"Farmscaping" is a holistic approach to pest control on farms that focuses on increasing biodiversity in order to maintain healthy populations of beneficial insects, birds, bats, and other wildlife as part of an ecological pest management program.
Farmscaping often treats beneficial wildlife as a kind of "minature livestock" that must be managed and provided for for just like cows, sheep, chickens, and other farm animals. Farmscapers use observation and science to plan hedgerows, flower beds, cover crops, and water reservoirs to favor beneficial wildlife over pests.
Benefits of Farmscaping
Farmscaping reduces the need for pesticides, lowering costs and reducing exposure to potentially harmful chemicals by farmworkers and consumers.
Farmscaping is also simple and generally inexpensive to implement. In many areas, costs can be lowered even further by federal conservation incentives or cost-share programs such as the Wildlife Habitat Incentives Program.
Finally, in addition to the ecological and environmental benefits of providing habitat for wildlife and increasing biodiversity, farmscaping also increases natural beauty for resident humans. Farmscaping can also contribute to side businesses for farmers, including beekeeping, cut flowers, and fish farming.
Disadvantages of Farmscaping
Farmscaping requires more observation and management than conventional pest control in order to provide maximum benefits. Because it is more dependent on natural cycles, it will also be more effective in some years than others. Even in a successful farmscaping implementation, some experimentation can be expected to get the combination of plants and habitats exactly right. For these reasons, farmscaping is best used as one of several pest management strategies.
- Hedgerows containing a diverse (and preferably native) mix of shrubs, small trees, flowering plants, and grasses are one of the most common tools of farmscapers due to the high diversity they support. They are frequently planted along waterways and drainage channels to reduce erosion and filter pollutants from runoff, along property borders to provide privacy, along field edges to encourage pollinator activity on crops, and to create a safe pathway for wildlife between habitat zones. Some hedgerows can also be used as a natural fence for livestock.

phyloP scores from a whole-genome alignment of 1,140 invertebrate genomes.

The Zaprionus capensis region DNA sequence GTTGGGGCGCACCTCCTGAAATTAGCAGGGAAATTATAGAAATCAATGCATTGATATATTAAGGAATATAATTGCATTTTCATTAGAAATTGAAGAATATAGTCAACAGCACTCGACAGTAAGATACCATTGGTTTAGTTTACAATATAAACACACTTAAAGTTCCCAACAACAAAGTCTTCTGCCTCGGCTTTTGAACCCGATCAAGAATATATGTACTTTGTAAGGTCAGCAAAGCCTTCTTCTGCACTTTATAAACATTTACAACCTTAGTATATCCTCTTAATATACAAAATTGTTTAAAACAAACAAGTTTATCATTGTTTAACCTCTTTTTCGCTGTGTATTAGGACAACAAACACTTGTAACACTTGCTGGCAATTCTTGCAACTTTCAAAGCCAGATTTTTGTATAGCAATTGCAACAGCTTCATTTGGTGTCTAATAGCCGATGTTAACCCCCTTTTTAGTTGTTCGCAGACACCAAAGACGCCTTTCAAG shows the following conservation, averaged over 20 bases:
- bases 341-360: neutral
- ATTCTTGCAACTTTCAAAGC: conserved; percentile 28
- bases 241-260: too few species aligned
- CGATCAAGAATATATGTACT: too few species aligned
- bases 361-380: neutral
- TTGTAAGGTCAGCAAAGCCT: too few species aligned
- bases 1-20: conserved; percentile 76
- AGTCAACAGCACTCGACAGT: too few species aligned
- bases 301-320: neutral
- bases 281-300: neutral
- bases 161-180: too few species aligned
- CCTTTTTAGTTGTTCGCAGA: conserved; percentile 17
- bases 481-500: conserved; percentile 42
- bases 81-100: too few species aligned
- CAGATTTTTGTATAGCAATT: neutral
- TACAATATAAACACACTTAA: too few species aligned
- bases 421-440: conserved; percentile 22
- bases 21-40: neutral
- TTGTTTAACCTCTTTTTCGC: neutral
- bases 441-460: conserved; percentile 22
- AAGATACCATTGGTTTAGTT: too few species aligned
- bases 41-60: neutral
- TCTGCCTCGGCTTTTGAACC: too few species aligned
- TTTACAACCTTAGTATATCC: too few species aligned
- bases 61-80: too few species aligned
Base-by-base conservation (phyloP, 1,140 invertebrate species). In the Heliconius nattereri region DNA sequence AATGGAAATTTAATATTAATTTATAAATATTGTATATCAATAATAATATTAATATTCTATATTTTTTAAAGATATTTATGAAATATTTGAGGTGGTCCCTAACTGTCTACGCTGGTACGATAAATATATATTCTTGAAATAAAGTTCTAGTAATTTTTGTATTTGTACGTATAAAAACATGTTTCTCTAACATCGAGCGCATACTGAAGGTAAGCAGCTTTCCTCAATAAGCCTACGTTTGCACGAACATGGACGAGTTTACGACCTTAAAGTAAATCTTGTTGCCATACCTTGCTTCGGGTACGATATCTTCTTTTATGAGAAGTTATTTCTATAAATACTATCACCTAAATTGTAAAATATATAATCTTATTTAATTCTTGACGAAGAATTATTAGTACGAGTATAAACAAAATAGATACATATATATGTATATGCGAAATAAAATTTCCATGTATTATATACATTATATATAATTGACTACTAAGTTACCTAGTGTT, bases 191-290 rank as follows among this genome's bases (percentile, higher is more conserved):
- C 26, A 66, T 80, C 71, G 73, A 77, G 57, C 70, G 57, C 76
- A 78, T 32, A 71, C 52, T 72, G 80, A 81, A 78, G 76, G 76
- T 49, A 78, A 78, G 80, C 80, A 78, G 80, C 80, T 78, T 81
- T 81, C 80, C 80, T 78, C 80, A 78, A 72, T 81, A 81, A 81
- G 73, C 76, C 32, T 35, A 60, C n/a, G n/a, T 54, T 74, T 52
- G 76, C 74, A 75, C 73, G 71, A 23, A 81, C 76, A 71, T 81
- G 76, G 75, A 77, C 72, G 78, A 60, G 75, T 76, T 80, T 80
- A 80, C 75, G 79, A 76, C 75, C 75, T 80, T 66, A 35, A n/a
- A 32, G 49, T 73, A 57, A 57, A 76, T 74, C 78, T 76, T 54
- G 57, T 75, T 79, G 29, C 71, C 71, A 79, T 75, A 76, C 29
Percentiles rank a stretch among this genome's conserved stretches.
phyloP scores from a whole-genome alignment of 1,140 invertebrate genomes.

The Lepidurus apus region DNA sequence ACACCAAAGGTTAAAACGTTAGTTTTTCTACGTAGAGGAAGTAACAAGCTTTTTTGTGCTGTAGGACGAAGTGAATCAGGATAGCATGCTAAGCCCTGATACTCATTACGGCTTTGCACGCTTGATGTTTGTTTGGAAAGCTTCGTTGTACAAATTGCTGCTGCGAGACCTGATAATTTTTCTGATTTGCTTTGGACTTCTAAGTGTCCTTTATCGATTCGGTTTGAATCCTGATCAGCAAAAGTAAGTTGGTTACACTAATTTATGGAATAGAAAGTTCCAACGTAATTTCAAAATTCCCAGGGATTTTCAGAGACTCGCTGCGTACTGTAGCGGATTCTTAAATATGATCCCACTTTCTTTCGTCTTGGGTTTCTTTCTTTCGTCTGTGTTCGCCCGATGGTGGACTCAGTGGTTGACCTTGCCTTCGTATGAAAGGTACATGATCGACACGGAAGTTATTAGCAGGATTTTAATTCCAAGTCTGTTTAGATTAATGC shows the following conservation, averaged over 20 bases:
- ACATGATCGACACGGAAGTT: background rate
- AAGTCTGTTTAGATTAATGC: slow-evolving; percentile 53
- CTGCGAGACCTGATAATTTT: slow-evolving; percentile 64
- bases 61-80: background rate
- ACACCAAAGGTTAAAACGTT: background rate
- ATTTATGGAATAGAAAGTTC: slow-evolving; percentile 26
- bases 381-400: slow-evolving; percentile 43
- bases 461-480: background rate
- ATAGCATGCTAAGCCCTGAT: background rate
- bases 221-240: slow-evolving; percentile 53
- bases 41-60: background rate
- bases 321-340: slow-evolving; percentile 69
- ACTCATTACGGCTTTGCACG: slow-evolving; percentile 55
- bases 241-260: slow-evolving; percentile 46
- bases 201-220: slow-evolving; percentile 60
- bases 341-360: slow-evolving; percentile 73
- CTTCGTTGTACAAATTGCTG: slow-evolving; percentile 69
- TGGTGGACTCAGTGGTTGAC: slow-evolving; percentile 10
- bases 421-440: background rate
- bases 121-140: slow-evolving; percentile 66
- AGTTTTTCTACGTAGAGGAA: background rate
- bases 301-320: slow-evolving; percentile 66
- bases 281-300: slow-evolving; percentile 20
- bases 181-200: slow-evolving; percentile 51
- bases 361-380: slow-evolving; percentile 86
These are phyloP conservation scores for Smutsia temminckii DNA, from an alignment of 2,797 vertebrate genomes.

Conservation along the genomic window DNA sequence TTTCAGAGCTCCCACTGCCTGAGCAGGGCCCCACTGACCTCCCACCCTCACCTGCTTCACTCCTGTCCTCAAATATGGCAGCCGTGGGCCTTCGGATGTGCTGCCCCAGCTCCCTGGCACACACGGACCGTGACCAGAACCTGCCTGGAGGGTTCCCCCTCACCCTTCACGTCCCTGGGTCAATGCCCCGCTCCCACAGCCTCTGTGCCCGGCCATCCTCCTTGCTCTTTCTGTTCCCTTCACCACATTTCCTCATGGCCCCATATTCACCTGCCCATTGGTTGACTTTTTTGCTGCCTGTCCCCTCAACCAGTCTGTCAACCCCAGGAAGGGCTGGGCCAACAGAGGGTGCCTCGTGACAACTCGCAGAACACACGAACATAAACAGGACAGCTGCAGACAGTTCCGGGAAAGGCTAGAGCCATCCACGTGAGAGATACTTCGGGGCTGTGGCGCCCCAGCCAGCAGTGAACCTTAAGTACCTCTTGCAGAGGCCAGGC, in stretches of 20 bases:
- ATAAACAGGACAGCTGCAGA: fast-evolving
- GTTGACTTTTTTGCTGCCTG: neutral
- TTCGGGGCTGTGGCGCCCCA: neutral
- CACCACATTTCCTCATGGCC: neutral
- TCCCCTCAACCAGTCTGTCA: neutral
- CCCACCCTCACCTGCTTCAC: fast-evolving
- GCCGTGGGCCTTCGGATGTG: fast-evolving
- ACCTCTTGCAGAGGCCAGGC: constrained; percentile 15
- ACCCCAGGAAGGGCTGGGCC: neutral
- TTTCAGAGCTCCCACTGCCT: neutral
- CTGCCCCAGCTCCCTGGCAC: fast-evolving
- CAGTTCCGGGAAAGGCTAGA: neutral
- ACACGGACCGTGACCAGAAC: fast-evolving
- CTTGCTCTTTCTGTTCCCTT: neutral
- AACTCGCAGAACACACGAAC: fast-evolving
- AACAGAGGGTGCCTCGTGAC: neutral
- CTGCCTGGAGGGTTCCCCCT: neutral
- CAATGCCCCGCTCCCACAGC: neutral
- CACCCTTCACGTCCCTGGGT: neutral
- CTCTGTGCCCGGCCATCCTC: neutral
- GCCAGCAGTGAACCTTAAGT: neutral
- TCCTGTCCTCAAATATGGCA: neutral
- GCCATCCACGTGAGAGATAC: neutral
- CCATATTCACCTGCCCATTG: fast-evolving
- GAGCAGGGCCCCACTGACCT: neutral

- Much like hedgerows, flower gardens with a diverse mix of insectary plants (plants that attract insects) can be planted along field edges and other buffer zones in order to increase beneficial insect activity.
- Mulches, ground covers, and cover crops are best known for their soil improvement qualities, but many also attract beneficial insects such as ground beetles and spiders. A number of good cover crops are also insectary plants, including clover, mustard, and vetch.
- Woodlots and windbreaks offer shelter for birds and other wildlife, as well as wood for humans and increased energy efficiency for nearby buildings. Woodlots managed to increase mast production are especially beneficial.
- Artificial housing, including birdhouses, bat houses, and bee hives, improves habitat and housing options for a variety of beneficial wildlife.
- Water, particularly running water,attractsmany forms of wildlife, so farm ponds and streams can be managed to increase biodiversity by providing hedgerows or other habitat nearby.
- Farmscaping to Enhance Biological Control
This publication contains information about increasing and managing biodiversity on a farm to favor beneficial organisms, with emphasis on beneficial insects.
- Community Alliance with Family Farmers: Farmscaping
CAFF’s farmscaping programs assists growers and ranchers to plan and install hedgerows and other conservation plantings.
- Principles of Farmscaping
Farmscaping for Insect Management: Integrated Parasite/Predator/Pathogen Management & Strategies for Encouraging Beneficial Insects in the Field
- Farming for Bees
A Xerces Society publication on farmscaping, focusing on enhancing native bee habitat
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